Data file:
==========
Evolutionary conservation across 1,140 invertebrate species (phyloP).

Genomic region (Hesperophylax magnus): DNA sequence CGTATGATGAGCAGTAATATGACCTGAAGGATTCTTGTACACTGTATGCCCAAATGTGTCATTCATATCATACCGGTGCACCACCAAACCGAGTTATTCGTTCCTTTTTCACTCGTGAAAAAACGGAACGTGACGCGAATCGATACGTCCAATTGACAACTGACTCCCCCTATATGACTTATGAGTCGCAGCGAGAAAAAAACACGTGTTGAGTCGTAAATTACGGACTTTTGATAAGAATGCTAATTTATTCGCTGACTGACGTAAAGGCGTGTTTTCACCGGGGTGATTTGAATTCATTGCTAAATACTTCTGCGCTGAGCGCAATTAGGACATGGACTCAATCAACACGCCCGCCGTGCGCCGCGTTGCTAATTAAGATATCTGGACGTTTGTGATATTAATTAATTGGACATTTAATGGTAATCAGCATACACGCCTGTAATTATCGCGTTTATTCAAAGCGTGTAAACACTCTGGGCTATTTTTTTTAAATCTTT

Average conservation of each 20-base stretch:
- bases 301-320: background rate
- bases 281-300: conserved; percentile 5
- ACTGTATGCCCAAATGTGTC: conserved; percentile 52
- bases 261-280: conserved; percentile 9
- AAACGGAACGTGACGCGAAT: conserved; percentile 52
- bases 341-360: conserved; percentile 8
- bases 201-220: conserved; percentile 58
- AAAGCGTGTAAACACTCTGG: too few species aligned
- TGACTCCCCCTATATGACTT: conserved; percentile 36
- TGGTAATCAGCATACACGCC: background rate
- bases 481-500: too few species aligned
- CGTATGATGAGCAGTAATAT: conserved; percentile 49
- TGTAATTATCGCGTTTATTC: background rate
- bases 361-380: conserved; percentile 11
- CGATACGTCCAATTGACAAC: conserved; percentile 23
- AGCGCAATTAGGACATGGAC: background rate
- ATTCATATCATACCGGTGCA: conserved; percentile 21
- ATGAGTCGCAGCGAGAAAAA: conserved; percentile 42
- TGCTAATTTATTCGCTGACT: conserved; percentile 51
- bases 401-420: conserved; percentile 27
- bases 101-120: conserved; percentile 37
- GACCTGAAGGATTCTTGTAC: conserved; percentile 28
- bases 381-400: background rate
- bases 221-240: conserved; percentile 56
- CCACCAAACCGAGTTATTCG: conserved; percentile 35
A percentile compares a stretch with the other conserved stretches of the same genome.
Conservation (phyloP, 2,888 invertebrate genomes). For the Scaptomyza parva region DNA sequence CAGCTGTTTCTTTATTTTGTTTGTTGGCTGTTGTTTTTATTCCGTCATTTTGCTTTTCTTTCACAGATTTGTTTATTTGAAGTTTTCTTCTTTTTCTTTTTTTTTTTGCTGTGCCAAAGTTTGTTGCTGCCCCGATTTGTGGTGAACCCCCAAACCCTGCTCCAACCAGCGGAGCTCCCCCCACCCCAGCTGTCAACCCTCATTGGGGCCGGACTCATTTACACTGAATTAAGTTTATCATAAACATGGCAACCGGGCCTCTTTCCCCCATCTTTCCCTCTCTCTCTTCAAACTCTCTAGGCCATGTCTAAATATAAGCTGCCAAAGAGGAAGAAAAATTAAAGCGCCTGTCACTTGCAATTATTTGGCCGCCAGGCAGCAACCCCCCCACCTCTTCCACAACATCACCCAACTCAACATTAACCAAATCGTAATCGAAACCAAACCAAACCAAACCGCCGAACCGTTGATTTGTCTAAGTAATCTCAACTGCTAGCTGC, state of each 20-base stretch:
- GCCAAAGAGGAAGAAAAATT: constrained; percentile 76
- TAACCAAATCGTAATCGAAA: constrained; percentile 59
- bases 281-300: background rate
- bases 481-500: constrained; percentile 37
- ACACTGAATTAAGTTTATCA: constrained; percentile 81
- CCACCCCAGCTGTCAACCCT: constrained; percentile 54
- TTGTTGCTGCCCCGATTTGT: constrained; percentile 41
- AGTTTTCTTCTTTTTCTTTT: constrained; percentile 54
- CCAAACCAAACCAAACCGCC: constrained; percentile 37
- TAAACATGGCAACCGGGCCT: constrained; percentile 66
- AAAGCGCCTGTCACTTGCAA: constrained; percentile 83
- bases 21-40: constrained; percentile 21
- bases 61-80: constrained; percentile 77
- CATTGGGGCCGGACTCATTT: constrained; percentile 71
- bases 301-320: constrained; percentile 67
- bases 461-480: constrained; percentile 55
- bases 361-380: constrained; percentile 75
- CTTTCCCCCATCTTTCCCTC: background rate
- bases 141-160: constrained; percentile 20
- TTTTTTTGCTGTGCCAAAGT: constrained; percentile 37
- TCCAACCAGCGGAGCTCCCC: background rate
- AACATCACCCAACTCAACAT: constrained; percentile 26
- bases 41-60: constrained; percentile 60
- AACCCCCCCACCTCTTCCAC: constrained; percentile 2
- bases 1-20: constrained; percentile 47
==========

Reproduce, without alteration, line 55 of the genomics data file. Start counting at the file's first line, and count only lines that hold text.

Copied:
- bases 1-20: constrained; percentile 47